Families help Garfield high school students plan prom after classmate’s shooting death

Following the fatal shooting of a first grader, all of the supplies for the school’s prom failed to show up. Today, the community is significantly involved.

SEATTLE — As students and staff at Garfield High School mourn the loss of junior Amarr Murphy-Paine who was shot and killed in front of the school Thursday, other community members are trying to help the seniors from Garfield High School to have another memorable night for their prom on Saturday.

On top of dealing with the loss of Amarr, all of the supplies for the school prom failed to show up. Today, the community is stepping up in a big way to help seniors have a memorable prom night.

Saturday morning at Garfield High School, several people visited a memorial set up on the stairs where Amarr was killed.

“The people who witnessed it are so traumatized,” said Linnea Johnson, the school’s student body vice president. “They will probably never forget what they saw and what happened.”

Johnson said shootings have started to become almost normal for Garfield high school students, even though they are usually not fatal.

“There’s maybe four this year, which is insane,” Johnson said of the shootings in and around his school.

With tragedy looming over the school, seniors like Johnson are set to have their prom Saturday night.

“This tragedy happened and it’s hard to act like everything is normal and have fun and be happy when one of our classmates just died,” Johnson said.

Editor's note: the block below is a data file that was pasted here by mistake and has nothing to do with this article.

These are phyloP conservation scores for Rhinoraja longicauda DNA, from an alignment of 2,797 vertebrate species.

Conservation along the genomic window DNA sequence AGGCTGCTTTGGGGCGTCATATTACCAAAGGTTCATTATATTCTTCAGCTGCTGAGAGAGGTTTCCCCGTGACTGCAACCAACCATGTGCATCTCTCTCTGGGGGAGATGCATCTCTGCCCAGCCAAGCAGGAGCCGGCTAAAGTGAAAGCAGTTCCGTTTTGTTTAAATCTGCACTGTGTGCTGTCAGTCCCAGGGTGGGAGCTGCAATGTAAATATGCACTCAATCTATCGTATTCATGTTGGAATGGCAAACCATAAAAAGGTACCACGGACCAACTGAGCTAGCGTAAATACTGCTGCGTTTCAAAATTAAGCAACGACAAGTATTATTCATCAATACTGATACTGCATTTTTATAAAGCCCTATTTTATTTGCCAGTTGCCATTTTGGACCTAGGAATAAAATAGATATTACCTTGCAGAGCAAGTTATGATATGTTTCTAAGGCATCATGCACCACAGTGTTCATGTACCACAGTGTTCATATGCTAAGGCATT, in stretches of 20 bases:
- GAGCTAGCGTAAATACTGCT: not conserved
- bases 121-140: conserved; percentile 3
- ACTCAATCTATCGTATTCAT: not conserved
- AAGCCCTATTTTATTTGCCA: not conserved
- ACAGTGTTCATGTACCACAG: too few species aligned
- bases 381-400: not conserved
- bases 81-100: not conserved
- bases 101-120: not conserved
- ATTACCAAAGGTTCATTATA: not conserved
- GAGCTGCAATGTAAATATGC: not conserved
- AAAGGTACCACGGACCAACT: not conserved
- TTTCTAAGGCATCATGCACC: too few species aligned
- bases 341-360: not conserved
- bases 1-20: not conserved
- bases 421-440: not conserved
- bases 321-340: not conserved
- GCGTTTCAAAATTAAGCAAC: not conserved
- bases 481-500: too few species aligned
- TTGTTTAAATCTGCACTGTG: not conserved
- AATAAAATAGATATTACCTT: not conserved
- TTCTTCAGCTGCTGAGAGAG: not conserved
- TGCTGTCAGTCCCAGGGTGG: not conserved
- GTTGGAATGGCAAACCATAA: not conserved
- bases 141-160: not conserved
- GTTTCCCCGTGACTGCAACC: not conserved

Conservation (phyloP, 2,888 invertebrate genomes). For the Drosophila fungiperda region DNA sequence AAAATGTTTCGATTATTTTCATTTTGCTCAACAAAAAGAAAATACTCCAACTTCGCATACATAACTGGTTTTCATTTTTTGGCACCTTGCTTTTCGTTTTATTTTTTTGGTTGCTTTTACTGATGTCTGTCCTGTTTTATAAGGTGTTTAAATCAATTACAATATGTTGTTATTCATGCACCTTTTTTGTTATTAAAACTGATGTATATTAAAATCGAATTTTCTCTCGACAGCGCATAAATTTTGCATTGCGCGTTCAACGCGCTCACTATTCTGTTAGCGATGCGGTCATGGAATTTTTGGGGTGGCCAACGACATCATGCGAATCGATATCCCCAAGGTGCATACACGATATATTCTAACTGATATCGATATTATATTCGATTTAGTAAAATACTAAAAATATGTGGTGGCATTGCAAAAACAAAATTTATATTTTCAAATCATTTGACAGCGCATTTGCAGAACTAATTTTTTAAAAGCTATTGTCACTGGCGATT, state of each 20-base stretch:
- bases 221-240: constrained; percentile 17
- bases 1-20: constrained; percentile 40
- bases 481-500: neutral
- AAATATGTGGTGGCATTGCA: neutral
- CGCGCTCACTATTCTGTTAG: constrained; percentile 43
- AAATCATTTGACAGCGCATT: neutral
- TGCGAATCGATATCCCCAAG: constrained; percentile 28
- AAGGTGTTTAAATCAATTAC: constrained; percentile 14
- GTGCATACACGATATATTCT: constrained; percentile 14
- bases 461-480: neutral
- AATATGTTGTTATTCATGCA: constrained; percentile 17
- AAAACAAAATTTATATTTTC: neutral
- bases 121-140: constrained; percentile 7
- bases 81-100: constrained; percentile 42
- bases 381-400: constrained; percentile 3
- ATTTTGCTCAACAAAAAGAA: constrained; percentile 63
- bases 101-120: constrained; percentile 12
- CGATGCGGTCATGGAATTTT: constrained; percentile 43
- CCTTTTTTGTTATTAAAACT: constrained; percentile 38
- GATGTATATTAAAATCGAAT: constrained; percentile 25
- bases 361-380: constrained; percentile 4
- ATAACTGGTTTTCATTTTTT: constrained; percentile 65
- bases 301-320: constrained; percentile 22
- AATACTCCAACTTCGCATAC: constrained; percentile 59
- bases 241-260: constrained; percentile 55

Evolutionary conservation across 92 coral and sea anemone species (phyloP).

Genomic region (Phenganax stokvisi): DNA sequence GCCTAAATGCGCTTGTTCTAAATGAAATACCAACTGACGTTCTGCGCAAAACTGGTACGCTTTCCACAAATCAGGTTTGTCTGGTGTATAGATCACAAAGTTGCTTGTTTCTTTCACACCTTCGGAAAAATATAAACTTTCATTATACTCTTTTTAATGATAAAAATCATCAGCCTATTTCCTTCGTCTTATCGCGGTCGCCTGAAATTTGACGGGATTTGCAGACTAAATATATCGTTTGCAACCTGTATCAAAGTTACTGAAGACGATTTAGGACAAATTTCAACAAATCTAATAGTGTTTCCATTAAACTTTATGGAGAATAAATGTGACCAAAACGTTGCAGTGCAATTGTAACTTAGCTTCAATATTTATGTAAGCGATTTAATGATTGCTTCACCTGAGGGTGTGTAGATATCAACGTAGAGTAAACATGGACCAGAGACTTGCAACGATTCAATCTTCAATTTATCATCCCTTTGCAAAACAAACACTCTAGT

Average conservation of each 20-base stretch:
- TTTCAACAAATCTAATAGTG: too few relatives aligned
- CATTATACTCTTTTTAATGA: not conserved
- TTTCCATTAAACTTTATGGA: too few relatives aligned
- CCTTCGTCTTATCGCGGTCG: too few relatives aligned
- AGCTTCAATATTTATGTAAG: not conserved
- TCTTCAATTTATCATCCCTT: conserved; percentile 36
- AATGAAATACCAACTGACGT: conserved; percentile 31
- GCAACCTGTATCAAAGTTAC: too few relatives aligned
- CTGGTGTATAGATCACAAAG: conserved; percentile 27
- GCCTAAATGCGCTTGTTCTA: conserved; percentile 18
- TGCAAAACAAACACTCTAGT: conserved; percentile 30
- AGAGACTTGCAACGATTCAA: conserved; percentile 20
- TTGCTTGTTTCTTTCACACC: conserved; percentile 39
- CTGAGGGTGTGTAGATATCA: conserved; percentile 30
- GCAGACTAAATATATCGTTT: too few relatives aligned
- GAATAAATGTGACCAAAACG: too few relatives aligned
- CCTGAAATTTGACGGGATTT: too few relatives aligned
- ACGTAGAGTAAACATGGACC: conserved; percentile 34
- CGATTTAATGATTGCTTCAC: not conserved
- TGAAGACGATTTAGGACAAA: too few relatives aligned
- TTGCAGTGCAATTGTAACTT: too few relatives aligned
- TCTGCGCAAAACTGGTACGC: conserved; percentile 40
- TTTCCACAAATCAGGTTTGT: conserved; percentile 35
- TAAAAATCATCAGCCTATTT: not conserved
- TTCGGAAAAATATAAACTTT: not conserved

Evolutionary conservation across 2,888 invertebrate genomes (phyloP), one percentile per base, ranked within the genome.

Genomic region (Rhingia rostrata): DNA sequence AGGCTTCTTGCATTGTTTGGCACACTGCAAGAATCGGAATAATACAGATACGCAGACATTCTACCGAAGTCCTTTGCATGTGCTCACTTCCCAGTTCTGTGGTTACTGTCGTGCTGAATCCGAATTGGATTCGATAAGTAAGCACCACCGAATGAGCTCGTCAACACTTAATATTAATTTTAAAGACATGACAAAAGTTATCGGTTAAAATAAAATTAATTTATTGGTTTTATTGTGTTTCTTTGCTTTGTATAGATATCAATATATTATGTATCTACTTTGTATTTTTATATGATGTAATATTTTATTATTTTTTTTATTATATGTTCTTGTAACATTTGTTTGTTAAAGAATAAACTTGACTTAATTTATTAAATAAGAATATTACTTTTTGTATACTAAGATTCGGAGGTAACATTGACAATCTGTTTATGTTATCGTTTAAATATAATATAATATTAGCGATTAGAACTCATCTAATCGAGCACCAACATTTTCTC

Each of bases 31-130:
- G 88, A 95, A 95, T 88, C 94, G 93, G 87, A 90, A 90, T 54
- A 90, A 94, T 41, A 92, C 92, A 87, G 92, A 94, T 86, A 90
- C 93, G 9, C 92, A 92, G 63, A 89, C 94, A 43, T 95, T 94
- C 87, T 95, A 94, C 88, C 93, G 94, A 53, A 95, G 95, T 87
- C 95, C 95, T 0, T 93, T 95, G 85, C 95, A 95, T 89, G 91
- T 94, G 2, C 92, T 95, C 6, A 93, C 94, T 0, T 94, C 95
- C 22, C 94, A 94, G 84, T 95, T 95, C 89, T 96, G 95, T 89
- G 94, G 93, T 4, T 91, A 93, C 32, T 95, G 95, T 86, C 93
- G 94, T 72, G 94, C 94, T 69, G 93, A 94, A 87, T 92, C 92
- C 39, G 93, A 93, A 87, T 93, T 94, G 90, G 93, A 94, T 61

To add to the challenges the school faces, prom supplies were supposed to be delivered Thursday, but due to the shooting at the time of delivery, they went back to the warehouse, leaving the seniors with nothing for prom.

“I was like, so we won’t have any decorations, we won’t have any food, and that’s it,” Johnson said.

But that’s when the school’s PTSA sprang into action.

“I got a call from the athletic director here at the school and she said, I need help from the PTSA, and we’re like, we got you.” said Garfield High School PTSA co-president Alicia Spanswick.

Spanswick had a carload of supplies Saturday morning for the prom, but many more are expected to be dropped off at the prom venue later Saturday evening.

She didn’t know Amarr personally and wanted to ease the stress on students and teachers who knew him. So she posted a message on Facebook asking the community for supplies and support for the Garfield High School prom.

“The support we have received is just overwhelming,” Spanswick said.

The community responded in a big way, with several groups, businesses and individuals pledging to help make prom the best it could be for students.

“A restaurant down the street is bringing 15 pizzas, we have parents from Roosevelt, who just had their prom last weekend, they are bringing extra materials for a balloon arch and banner” , Spanswick said.

Seniors like Johnson are now hopeful for their prom night, but her biggest hope is a more secure future for returning Garfield students.

“I feel so sad for them, but I hope that finally things will start to change,” Johnson said.

Community members and parents also rallied to accompany the prom, because originally many teachers were responsible for accompanying students and parents in the community did not want them assume this responsibility.

Any leftover snacks or decorations from the prom will be brought to the school Tuesday, the first day students are back since the shooting.

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